Potato Fun Facts
For you potato lovers out there, here are 10 fun facts to know and tell about our beloved potatoes.
- Potatoes are really good for you especially if you eat the skin. A medium – sized potato provides 17 percent of the potassium, a third of the vitamin C, and almost 11 percent of the niacin you need in a day with only 145 calories. The skin adds vitamin C and nearly 5 grams of fiber which everyone needs.
- To microwave or to bake? If short on time, cut a slit in the top of each potato to let steam escape and microwave for 9 minutes. Microwave potatoes can have a coarse, grainy texture, and won’t cook as evenly as when baked.
Try this great method for a perfect baked potato: Rub a russet with olive oil and kosher salt and bake at 375 degrees for an hour. Don’t wrap in foil, the skin won’t crisp.
- What about pre-mashed instant potatoes? Ready-made instant potatoes are fine for thickening soups or replacing breadcrumbs in pan-frying but too starchy to stand in for homemade. That said, instant potatoes can satisfy a craving for mashed potatoes when short on time.
- Many varieties of potatoes, five main types:
Russets – The most popular starchy variety for frying and baking, not for stew. Usually large and oblong, with rough brown skin and white flesh.
Yellow-skinned – Yukon gold have a tawny skin with dense, waxy flesh that can range from light yellow to golden shapes. Good for roasting.
White – White potatoes have smooth, tan-colored skin and white flesh, and are available in round or long Russet-like shapes. Can be very waxy or starchy.
Red – Red potatoes may have smooth, ruddy skin and white, yellow, or reddish-tinged flesh. They’re waxy, making them good candidates for roasting.
Blue and Purple – These potatoes are the newest type on the American market. Skin and starchy flesh range from lavender to navy.
- Chips: as bad as you think?
Regular, fried, or kettle – style chips have about 10 grams of fat (mostly unsaturated) and 150 calories per ounce. Baked potato chips are made from dried potatoes, binders and such – have a range from 3 – 8 grams of fat per ounce compared to regular chips. Baked chips have a different texture and the total calories are less than regular chips. Overall, if you are watching your calorie intake, baked chips are the way to go. Otherwise, regular chips would be a sometime choice but not an everyday choice.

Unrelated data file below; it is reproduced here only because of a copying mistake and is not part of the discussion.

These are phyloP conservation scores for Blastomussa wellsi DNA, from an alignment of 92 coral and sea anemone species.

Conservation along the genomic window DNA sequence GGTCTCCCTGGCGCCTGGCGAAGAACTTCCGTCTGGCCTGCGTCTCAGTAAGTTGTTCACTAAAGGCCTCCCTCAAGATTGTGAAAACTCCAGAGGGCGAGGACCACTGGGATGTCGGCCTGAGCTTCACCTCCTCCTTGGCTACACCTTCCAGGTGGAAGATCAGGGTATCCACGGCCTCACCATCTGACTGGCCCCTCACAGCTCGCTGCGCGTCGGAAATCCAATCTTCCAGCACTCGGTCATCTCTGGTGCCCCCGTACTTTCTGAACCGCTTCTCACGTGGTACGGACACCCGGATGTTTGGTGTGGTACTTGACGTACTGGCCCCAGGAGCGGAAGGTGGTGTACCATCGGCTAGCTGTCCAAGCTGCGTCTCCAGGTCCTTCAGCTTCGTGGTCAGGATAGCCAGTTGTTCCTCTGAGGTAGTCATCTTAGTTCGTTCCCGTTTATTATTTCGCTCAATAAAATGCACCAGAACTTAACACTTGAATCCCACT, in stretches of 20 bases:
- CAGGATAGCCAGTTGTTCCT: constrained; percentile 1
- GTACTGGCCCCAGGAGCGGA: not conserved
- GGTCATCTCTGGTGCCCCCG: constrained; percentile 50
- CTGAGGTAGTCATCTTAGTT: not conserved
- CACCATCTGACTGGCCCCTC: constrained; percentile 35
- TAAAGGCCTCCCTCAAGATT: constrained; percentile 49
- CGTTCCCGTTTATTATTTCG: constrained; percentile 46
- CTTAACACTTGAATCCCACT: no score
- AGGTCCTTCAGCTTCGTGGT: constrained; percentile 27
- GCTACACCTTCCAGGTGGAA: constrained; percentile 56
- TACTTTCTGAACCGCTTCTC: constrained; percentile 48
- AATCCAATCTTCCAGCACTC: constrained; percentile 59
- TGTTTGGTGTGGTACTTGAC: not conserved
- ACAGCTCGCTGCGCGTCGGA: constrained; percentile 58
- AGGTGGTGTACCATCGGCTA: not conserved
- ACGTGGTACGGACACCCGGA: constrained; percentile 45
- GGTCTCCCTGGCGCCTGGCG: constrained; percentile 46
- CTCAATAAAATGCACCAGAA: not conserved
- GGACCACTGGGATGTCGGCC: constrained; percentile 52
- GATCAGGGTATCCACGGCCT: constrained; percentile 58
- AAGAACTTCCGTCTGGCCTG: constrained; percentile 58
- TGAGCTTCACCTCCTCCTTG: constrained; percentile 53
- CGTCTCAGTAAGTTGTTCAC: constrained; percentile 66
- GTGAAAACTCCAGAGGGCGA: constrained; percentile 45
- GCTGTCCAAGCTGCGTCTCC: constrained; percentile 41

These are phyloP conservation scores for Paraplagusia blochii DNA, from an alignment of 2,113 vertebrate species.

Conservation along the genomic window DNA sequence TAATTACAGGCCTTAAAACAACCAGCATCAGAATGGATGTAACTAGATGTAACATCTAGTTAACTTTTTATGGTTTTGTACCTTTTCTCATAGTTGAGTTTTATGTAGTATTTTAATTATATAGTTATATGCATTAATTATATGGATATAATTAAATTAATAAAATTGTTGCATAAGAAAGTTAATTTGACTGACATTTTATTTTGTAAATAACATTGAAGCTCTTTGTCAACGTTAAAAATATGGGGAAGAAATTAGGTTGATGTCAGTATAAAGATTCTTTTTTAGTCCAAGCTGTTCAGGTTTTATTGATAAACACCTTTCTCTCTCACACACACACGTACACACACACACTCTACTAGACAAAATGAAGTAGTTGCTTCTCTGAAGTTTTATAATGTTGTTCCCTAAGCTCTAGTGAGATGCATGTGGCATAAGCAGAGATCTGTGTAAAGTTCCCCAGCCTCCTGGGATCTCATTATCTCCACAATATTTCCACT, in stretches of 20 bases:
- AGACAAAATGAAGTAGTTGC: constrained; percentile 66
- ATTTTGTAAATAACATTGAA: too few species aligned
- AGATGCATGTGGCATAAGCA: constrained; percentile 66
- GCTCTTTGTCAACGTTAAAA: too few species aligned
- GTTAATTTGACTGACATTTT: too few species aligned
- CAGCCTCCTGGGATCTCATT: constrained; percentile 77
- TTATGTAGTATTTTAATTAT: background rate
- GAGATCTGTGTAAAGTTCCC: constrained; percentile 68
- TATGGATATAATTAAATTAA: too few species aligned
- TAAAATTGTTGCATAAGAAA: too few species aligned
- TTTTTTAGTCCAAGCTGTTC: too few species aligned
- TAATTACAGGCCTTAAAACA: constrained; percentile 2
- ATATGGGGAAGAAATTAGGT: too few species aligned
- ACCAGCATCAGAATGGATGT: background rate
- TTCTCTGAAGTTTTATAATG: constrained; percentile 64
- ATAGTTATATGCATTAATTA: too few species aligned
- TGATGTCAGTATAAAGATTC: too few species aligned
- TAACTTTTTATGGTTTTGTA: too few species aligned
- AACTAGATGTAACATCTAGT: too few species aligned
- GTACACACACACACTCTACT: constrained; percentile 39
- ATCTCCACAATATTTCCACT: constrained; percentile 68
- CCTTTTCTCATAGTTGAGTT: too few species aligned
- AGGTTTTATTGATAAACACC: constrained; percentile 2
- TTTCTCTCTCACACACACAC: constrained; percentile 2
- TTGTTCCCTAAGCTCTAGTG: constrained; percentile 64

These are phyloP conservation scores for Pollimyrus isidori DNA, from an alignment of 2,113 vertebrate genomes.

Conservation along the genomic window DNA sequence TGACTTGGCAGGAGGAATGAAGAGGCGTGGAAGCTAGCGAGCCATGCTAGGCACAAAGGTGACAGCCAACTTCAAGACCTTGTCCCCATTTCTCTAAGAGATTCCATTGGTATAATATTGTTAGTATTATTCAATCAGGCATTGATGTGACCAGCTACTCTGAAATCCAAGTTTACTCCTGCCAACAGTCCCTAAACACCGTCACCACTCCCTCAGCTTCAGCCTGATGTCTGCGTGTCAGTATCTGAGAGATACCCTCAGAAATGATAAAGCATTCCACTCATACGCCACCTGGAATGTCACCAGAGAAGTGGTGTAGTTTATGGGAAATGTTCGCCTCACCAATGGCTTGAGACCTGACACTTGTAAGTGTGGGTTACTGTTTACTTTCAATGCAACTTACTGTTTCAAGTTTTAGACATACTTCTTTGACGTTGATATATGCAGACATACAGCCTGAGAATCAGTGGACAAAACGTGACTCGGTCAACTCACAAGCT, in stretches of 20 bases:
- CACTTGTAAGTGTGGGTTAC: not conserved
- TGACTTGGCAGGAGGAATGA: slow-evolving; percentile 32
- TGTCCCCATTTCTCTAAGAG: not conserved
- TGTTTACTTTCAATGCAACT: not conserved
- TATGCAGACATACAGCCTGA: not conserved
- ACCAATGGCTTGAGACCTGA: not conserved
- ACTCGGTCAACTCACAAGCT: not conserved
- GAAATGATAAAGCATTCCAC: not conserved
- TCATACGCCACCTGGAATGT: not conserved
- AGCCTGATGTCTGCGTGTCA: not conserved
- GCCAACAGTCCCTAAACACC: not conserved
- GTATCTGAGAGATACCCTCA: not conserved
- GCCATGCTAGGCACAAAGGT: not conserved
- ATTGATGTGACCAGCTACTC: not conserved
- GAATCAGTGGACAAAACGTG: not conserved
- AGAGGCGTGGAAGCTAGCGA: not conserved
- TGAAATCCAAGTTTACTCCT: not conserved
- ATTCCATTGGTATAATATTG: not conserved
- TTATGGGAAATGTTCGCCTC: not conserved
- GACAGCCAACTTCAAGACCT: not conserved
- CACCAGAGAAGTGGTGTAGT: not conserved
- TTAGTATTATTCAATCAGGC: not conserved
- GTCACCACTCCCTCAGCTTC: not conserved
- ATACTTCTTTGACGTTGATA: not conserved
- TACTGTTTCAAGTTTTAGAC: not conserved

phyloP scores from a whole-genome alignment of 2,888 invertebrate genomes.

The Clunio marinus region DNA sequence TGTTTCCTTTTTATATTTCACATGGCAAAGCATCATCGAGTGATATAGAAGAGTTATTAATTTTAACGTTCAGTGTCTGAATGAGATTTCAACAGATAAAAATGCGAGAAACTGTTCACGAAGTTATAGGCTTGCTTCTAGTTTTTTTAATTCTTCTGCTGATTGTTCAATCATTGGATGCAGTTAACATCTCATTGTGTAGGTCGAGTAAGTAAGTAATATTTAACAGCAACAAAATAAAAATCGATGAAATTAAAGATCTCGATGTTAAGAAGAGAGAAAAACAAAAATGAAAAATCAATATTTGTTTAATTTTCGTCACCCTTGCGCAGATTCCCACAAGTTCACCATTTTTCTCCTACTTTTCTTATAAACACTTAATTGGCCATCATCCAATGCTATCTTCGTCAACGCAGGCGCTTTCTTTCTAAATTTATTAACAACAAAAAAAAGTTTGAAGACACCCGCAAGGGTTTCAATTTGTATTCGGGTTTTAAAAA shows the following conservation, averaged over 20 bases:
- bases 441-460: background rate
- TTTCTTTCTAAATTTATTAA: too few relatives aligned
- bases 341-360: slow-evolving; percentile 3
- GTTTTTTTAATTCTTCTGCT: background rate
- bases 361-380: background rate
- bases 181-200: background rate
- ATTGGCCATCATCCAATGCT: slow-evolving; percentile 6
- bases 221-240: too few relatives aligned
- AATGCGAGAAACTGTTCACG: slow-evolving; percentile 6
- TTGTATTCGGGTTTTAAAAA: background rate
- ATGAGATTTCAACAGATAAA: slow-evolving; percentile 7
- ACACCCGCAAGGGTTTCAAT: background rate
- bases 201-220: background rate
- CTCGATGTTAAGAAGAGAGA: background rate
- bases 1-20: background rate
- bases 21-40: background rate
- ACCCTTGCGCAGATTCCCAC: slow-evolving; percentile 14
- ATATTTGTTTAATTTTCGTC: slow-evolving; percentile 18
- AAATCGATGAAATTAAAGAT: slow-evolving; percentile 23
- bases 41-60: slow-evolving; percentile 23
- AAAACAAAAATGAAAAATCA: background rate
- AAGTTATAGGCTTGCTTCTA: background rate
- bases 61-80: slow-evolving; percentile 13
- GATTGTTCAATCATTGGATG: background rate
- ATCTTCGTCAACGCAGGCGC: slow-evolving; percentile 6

- Waxy vs. starchy
Russets are nice and fluffy when baked because their densely packed starch molecules expand and separate during cooking. But they don’t hold their shape well when sliced after cooking. Lower- starch waxy potatoes hold together much better, so they’re great for gratins and salads. When properly mashed, russets remain fluffy as they absorb fat or liquids, while waxy potatoes (white and red) tend to be gummy.
- Sweet, but not a potato
Sweet potatoes are closely related to potatoes, but not in fact a potato. Sweet potatoes are true root vegetables, an enlarged section of the root used by the plant to store energy, while potatoes are stem tubers, formed from the stem of the plant.
- Store them in the dark
Potatoes are best stored in darkness, below room temperature-45 to 55 degrees. Try a room-temperature cabinet or pantry. Warmth causes potatoes to wrinkle, soften or sprout. Light can cause parts to turn green from mildly toxic chemical called solanine (it would take about a pound of green potato to make you sick). If you cut off any green parts before cooking, you remove all risk.
- What makes a “new” potato new?
Normally, potato vines are killed a few weeks before fall harvest and the potatoes allowed to cure underground to thicken their skins. New potatoes are harvested in spring while the vines are still alive; these baby potatoes have thin, almost papery skins and a sweeter taste than mature potatoes.
- Humble spud, haute beverage
Does it really matter if a “neutral spirit” is made from grain, cane, beets, grapes, or potatoes? Yes! A Cooking Light taste test (done blind) found a premium priced Polish potato vodka to be distinctively delicious.
Adapted from Cooking Light Magazine: Healthy Living Nutrition
Author: Michelle Hanson
Michelle Hanson, MA, RD, LD is Fresh & Natural Food’s Registered Dietitian. She received a Bachelor of Science degree in Nutrition and Clinical Dietetics with a minor in Community Health from the University of Minnesota – Twin Cities. She is a registered dietitian and current member of the Academy of Nutrition and Dietetics. Michelle has been a nutrition consultant for numerous years as well as a nutrition research director at the University of Minnesota – Twin Cities.
Michelle is passionate about food and nutrition and believes in helping people find simple, realistic ways to make healthy eating a part of their everyday lifestyle.
If you are interested in meeting Michelle or have questions for her, you can email her at: email@example.com. She will look forward to meeting you!